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Socioeconomic and Demographic Associations with Wintertime Air Pollution Exposures at Household, Community, and District Scales in Rural Beijing, China

  • Xiaoying Li
    Xiaoying Li
    Department of Epidemiology, Biostatistics and Occupational Health, McGill University, Montreal, Quebec H3A 1G1, Canada
    Department of Civil and Environmental Engineering, Colorado State University, Fort Collins, Colorado 80521, United States
    More by Xiaoying Li
  • Jill Baumgartner
    Jill Baumgartner
    Department of Epidemiology, Biostatistics and Occupational Health, McGill University, Montreal, Quebec H3A 1G1, Canada
    Institute for Health and Social Policy, McGill University, Montreal, Quebec H3A 1G1, Canada
  • Christopher Barrington-Leigh
    Christopher Barrington-Leigh
    Institute for Health and Social Policy, McGill University, Montreal, Quebec H3A 1G1, Canada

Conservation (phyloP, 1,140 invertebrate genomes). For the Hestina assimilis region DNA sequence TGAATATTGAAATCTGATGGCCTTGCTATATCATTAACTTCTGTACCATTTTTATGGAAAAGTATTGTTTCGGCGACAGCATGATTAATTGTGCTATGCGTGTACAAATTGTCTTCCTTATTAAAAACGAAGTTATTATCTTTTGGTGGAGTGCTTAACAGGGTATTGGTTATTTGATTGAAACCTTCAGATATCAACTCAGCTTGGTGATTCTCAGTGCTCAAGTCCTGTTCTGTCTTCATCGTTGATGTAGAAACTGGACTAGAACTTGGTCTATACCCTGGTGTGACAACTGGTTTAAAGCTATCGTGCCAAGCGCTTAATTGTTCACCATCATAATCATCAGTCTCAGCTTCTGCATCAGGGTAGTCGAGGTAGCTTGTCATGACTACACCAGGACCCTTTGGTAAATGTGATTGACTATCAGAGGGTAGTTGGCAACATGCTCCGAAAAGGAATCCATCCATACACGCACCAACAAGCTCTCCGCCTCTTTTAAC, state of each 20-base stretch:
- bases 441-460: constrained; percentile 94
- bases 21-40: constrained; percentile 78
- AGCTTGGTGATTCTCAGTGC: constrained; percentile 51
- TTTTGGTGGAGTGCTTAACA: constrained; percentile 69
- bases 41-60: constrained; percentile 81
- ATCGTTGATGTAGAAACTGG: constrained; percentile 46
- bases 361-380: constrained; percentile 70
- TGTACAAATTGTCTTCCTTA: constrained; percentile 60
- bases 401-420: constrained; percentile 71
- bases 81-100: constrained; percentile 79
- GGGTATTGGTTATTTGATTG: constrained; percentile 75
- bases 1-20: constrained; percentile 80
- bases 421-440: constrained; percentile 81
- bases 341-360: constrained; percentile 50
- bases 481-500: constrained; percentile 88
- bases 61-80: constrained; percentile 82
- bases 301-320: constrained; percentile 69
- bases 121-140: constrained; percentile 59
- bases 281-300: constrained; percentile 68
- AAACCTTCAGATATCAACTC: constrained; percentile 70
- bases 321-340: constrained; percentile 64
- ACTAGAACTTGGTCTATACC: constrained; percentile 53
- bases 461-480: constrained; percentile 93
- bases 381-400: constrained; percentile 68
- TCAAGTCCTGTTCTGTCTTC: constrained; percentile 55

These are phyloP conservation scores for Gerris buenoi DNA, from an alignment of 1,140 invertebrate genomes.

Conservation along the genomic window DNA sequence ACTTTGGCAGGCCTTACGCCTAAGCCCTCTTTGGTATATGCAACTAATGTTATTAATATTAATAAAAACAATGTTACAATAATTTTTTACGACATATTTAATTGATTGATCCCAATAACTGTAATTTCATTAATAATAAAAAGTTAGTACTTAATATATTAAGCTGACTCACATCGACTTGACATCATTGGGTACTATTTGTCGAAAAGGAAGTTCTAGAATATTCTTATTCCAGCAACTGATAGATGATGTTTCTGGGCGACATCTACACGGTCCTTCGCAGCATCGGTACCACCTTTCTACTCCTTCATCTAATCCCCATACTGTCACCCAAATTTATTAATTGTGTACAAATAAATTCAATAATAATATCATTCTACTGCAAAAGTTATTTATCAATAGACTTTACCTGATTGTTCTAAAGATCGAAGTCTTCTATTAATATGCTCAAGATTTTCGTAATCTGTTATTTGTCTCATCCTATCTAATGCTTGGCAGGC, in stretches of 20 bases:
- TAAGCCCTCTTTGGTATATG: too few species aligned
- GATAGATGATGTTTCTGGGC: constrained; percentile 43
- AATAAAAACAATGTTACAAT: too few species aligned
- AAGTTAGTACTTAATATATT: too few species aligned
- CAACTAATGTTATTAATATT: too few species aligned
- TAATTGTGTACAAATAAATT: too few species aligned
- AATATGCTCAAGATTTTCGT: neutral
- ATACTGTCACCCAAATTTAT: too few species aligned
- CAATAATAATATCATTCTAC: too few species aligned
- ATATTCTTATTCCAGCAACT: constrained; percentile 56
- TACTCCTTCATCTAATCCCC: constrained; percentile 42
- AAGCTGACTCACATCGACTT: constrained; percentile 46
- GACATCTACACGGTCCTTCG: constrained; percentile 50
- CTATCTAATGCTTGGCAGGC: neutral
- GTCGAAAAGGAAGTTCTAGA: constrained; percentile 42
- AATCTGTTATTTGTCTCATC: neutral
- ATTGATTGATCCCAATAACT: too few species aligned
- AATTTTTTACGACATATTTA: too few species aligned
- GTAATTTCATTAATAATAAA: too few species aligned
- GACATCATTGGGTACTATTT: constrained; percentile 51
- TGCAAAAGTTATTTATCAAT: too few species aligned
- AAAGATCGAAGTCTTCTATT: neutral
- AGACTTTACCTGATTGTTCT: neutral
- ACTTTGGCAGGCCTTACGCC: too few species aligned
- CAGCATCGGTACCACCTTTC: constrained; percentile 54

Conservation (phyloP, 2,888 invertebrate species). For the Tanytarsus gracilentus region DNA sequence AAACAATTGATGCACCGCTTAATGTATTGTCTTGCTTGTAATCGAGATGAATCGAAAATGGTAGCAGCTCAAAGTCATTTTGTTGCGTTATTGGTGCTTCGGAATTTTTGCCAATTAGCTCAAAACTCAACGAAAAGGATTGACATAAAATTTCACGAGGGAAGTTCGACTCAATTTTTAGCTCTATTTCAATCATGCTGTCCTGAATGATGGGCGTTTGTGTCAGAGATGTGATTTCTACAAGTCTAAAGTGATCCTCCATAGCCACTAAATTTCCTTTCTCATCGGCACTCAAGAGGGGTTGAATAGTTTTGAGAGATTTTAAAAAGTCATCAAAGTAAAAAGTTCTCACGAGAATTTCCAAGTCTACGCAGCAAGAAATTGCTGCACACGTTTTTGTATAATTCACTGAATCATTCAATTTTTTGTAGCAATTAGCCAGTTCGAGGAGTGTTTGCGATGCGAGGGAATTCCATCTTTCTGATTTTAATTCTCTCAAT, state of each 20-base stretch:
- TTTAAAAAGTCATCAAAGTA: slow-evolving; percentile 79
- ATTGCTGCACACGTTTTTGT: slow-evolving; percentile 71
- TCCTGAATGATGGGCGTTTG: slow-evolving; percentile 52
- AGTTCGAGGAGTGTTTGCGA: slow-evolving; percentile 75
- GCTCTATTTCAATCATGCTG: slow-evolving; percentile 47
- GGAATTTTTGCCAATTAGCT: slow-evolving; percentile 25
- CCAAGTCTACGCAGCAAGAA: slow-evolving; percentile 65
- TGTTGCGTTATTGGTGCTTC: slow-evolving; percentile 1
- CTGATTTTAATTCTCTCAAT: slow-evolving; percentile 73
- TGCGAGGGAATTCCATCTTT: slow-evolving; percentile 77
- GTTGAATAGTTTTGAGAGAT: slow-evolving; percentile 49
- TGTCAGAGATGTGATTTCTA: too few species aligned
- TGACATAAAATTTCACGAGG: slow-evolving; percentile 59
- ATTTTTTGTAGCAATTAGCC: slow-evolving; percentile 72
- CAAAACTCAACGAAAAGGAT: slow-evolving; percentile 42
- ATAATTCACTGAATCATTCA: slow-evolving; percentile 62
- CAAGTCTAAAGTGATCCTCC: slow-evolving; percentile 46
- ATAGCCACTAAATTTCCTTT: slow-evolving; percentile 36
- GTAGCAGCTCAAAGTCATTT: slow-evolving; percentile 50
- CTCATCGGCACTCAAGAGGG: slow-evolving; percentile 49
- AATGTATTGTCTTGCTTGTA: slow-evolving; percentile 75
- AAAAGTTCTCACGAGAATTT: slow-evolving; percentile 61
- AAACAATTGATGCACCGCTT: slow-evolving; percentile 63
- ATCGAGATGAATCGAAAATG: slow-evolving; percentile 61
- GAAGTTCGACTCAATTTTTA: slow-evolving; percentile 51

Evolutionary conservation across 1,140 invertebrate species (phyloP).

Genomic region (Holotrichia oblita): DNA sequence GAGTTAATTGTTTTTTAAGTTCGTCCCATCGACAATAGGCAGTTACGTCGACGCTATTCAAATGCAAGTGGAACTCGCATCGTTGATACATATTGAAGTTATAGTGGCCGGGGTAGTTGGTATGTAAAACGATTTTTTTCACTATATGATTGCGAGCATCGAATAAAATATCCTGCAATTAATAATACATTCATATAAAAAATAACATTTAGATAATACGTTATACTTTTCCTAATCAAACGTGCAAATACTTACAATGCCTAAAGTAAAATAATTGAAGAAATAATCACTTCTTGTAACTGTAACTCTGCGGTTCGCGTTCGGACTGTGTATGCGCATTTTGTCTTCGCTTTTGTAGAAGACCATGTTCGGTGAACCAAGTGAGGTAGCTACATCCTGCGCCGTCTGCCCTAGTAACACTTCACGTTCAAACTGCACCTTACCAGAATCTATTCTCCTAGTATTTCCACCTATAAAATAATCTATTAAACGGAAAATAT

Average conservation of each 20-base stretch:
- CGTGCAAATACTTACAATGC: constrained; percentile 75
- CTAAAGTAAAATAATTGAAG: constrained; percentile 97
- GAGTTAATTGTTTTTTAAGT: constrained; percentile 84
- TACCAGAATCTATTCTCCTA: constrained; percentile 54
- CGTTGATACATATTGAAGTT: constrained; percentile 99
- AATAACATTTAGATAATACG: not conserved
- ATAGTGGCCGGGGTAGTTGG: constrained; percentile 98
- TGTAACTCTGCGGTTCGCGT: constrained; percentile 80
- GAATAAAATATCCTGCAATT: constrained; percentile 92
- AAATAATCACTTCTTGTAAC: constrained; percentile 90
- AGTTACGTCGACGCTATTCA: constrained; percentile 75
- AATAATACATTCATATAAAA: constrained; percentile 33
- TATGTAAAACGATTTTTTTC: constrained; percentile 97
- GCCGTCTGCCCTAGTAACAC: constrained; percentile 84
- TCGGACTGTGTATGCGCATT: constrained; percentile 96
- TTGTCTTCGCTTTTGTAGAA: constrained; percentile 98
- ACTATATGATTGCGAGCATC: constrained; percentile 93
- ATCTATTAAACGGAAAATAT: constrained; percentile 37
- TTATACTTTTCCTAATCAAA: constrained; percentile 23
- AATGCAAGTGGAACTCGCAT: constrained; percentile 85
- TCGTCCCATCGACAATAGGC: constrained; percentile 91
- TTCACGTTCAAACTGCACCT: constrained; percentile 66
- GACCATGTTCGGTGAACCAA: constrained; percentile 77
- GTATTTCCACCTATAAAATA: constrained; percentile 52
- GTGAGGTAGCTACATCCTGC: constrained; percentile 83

Bieler School of Environment, McGill University, Montreal, Quebec H3A 2A7, Canada
  • Sam Harper
    Sam Harper
    Department of Epidemiology, Biostatistics and Occupational Health, McGill University, Montreal, Quebec H3A 1G1, Canada
    More by Sam Harper
  • Brian Robinson
    Brian Robinson
    Department of Geography, McGill University, Montreal, Quebec H3A 0B9, Canada
  • Guofeng Shen
    Guofeng Shen
    Laboratory for Earth Surface Processes, Sino-French Institute for Earth System Science, College of Urban and Environmental Sciences, Peking University, Beijing 100871, China